Liberal columnist for The Guardian Simon Tisdall has an unusual case to make as Sudan's Jan. 9 referendum, when the country's long oppressed southerners may begin secession, approaches. Tisdall says that Sudanese President Omar al-Bashir, who has overseen some of the world's worst human rights abuses since World War Two, isn't really so bad. Though the International Criminal Court has issued an arrest warrant for Bashir over the mass killings in Darfur, Tisdall defends Bashir and chides critics who are wrongly "bashing" and "demonis[ing]" him.
Despite his rough image, argues Tisdall, Bashir has actually been "behaving reasonably" and has been "particularly impressive" in the run-up to the January vote. Tisdall says we should all acknowledge that Bashir has admirably declined to slaughter more civilians during the process, which is coming only after years of orchestrated and global pressure, led by the United Nations, to force Bashir to allow the vote.
So why all the negative attention on the Sudanese strongman who harbored Osama bin Laden for years? Tisdall's theory is that "America always needs bogeymen and Bashir fits the bill: big, bothersome, bad-tempered, black, Arab and Muslim." It's not just the racist U.S. at fault here. It's also the nefarious southern Sudanese, or at least the ones who survived Bashir's genocide campaigns. He notes, "a newly independent, US-backed, oil-rich South may try to undermine Khartoum's influence, territory and wealth."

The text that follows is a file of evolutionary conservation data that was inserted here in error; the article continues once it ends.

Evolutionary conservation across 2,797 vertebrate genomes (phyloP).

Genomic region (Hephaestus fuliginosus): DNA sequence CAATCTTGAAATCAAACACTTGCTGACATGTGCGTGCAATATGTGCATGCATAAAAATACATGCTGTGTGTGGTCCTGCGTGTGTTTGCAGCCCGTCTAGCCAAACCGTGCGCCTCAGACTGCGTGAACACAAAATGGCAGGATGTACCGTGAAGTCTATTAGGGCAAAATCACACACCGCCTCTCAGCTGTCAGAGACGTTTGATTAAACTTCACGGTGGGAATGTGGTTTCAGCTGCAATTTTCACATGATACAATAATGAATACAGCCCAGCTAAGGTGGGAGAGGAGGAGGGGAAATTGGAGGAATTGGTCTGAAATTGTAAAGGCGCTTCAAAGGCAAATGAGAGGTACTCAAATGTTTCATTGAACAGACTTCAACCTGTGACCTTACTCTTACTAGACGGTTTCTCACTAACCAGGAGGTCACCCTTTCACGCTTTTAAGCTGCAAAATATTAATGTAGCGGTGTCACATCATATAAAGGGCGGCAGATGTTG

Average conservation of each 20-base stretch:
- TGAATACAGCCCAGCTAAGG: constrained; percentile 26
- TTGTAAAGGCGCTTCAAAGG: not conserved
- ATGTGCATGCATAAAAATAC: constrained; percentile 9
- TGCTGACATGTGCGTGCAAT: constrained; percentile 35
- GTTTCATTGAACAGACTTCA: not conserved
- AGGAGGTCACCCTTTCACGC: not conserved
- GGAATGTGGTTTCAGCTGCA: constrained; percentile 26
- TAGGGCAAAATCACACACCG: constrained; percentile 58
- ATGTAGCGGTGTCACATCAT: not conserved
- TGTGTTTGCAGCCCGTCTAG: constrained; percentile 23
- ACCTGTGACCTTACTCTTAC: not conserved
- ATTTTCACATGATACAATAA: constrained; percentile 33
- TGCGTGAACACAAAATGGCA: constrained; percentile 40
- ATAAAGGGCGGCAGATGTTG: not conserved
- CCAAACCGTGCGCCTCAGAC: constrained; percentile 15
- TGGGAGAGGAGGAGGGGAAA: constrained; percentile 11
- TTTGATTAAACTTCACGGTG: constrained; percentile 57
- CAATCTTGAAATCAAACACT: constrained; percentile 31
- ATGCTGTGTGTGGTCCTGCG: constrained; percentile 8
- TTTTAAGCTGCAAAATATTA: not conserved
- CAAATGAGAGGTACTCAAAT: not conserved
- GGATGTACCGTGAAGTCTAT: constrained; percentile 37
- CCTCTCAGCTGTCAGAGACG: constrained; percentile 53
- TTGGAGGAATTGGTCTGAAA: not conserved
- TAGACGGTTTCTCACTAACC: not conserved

Sure, Bashir's notorious security forces are still targeting anyone who discusses secession, including Western journalists, but, says Tisdall, he hasn't tried to exterminate civilians by the hundreds of thousands for almost six years now. Shouldn't that count for something? Tisdall ends with a parting shot at George Clooney, who is spearheading a high-tech effort to prevent Sudanese war.
It would be refreshing, too, to recognise Bashir's role in holding things together even as his country falls apart – thereby encouraging him to continue to do so in the perilous months ahead. The ICC, Clooney and the celebrity crusaders should back off. Too many lives depend on getting both Sudans right.
This article is from the archive of our partner The Wire.
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